On the other hand, if this will mean bigger changes to how you’ve done reporting on site performance in quarterly or yearly presentations, there’s no better time than the present to review Google’s documentation on how metrics will now be calculated moving forward so you can communicate those shifts ahead of time.

3. Hoping for the best, but not preparing for the worst

There’s no sense sugar coating it – Google is moving your cheese.  In fact, it’s pretty much replacing your cheese with shelf-stable cheese product. Those of us at ParsonsTKO who hail from Philadelphia recognize the nostalgic allure of the bright orange stuff, but we’d be pretty upset if a caterer showed up with that when we ordered a European cheese board. You and your stakeholders probably feel much of the same.

You’re likely already receiving emails from Google telling you how easy it is to migrate – just click a button and poof, like magic, you’re on GA4.  

What they’re not telling you is that all of your custom events and metrics will be ignored.  Oh, and all the data you’ve gathered over the past several years? Lost in time, like tears in rain.

It’s easy to think that Google wouldn’t pull the rug out from its own customers with GA4, but just remember…it’s free.  What Google cares most about right now is navigating the legalities of privacy concerns with its data collection platform (a huge impetus behind the move to GA4 in the first place).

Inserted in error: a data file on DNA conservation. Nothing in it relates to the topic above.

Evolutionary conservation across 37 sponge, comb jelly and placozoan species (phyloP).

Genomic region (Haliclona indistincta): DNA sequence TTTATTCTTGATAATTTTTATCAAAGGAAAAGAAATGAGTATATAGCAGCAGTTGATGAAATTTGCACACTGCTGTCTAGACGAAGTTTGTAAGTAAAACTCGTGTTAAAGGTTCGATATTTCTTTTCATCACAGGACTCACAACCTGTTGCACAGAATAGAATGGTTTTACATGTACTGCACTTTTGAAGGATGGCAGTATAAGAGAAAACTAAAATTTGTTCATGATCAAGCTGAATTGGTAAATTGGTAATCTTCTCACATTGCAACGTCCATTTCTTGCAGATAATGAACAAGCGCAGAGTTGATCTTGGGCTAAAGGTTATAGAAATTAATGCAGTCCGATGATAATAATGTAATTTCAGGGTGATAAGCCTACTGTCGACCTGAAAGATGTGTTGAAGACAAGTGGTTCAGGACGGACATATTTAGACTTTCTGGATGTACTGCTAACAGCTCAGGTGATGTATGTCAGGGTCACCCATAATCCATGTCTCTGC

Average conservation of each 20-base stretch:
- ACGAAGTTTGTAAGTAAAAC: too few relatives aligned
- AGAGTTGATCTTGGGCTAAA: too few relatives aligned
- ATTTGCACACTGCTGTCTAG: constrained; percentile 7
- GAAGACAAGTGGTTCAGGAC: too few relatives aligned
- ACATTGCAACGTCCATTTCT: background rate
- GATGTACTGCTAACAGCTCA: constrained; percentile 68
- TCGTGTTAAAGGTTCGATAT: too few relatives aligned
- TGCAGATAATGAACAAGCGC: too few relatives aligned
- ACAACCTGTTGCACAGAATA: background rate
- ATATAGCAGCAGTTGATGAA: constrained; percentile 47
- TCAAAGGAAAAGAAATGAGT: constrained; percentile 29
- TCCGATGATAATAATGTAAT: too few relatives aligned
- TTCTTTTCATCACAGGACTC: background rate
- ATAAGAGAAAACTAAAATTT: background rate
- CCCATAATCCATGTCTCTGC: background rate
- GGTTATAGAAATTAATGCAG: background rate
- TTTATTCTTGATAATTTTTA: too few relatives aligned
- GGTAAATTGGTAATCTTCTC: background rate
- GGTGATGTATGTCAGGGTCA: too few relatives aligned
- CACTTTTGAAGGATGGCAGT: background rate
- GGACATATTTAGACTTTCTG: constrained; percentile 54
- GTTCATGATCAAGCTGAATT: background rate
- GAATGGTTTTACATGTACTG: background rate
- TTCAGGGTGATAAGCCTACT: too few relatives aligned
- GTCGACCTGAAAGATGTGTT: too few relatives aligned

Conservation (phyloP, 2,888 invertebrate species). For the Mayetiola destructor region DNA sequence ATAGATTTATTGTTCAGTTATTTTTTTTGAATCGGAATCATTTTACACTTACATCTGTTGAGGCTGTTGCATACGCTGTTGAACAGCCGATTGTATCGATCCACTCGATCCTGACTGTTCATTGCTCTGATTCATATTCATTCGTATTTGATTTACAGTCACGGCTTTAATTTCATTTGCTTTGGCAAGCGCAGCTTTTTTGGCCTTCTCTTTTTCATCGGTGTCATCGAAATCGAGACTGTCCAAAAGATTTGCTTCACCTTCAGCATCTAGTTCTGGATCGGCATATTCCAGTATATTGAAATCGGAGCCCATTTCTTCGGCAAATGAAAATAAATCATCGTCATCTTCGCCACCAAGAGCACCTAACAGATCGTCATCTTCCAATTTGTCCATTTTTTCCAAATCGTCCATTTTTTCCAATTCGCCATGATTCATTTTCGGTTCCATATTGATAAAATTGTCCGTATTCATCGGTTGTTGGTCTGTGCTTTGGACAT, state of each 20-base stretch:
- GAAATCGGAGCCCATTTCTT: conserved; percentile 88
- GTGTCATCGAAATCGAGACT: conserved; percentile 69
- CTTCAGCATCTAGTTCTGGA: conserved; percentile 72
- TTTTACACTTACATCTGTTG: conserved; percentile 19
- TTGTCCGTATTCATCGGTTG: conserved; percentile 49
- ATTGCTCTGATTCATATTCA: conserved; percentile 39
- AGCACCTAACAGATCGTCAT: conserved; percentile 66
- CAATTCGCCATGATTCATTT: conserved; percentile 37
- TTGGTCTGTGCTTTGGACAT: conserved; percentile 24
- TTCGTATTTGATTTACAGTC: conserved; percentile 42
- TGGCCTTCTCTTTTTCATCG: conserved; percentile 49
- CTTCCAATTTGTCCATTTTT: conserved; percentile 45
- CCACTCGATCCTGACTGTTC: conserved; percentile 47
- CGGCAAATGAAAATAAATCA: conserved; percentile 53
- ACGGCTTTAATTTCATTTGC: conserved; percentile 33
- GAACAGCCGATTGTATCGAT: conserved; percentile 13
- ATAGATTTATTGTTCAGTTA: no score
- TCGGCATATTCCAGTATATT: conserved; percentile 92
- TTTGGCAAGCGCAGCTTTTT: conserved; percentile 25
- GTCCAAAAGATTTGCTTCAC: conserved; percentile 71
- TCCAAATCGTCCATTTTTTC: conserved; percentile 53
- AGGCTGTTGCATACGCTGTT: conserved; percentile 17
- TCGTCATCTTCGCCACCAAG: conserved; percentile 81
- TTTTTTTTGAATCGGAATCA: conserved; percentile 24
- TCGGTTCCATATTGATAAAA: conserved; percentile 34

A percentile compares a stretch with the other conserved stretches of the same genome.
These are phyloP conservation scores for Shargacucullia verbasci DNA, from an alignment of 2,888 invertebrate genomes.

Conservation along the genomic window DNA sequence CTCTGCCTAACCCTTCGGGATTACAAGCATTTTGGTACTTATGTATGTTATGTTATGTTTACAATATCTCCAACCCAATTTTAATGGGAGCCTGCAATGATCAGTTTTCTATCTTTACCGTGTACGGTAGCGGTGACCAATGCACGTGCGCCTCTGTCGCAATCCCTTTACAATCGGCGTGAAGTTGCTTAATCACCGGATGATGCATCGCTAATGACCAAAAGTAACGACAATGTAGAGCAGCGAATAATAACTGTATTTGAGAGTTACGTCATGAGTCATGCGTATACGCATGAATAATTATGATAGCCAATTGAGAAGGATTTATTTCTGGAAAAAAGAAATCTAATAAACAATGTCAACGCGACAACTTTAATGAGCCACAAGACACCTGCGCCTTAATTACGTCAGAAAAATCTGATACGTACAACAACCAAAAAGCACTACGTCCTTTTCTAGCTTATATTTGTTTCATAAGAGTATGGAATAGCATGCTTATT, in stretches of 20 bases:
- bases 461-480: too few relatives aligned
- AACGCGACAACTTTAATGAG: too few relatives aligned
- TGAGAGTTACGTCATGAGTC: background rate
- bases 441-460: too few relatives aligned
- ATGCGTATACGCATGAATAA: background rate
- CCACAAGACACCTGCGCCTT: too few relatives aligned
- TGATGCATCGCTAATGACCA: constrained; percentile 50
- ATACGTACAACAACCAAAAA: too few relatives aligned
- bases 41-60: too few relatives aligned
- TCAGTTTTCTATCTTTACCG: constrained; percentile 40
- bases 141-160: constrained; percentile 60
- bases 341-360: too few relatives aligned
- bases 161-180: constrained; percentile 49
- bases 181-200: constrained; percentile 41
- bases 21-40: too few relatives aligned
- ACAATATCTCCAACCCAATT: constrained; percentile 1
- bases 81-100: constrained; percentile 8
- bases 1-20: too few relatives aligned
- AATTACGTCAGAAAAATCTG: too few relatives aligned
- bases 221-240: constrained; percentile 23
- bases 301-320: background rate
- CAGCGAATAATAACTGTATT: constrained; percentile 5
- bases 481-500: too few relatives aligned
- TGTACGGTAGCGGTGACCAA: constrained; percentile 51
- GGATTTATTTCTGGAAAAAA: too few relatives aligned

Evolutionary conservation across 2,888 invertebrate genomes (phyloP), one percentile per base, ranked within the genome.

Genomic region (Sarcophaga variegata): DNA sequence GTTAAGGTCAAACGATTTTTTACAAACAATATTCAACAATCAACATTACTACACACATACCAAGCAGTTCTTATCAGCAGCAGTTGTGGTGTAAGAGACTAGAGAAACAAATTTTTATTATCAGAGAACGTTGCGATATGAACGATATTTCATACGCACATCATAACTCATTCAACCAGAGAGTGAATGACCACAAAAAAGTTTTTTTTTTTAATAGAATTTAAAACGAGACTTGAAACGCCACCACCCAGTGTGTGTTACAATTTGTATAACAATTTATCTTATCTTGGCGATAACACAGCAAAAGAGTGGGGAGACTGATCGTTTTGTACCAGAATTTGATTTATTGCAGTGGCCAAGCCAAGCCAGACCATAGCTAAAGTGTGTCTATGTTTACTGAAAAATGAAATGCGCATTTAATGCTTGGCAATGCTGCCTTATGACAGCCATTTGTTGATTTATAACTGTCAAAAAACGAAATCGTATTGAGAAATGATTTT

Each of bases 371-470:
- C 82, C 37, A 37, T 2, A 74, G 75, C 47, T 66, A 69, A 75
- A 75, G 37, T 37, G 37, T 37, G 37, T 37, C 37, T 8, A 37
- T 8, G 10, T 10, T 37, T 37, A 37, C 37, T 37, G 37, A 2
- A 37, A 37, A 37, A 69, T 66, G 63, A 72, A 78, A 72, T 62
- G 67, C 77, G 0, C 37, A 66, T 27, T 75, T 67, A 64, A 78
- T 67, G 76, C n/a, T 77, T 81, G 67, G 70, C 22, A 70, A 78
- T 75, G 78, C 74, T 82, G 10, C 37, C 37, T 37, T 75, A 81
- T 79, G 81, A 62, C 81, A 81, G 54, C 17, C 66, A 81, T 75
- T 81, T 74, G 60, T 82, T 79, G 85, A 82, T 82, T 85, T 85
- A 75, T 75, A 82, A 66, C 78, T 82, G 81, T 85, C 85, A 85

Does that mean you shouldn’t even bother? Not at all!  A few extra steps (ex. Enabling enhanced event tracking and extending the data retention window) will have your GA4 setup humming along nicely. Reporting will be a bit more difficult, especially if you’re used to using a free tool like Google Data Studio (now Looker Studio), but with time and training, your teams can learn to use GA4’s reporting to answer many of your analytics questions.

And if you want to explore if another option might be a better fit for your organization, there’s still time!  Our decision-making toolkit can help you evaluate some of our most recommended tools and how they might meet your needs.

4. Leaving your data to chance

At ParsonsTKO, we like to say that answers might get all the credit, but questions do all the hard work. We mentioned reporting in a few of the sections up above, but it bears repeating. The way that the vast majority of your teams and stakeholders will interact with GA4 isn’t in the platform itself, it’s seeing those numbers in other reports or brought up in planning meetings.  

It’s critical, then, that you and your team answer some tough questions now. Take the time to plan not only a migration to a new analytics platform, but a migration to data-driven decisions within your organization. Unfortunately, there are no easy answers here.  Either your staff learns to rely on the internal reporting tools within GA4 or your org invests in the expertise and infrastructure needed to move the data out of GA4 (using Google’s own BigQuery or third-party tools like Supermetrics) and format it for your own purposes (in dashboarding programs like Tableau or Power BI).

Consider this your chance to chart a route that goes around the storm rather than through it. It’s much better to be having conversations around this now than in July, when your current reporting apparatus suddenly stops receiving the data you rely on and you’re lost at sea.

If you’re facing a situation like this, we highly encourage you to book a strategy call with our team to chat through opportunities here.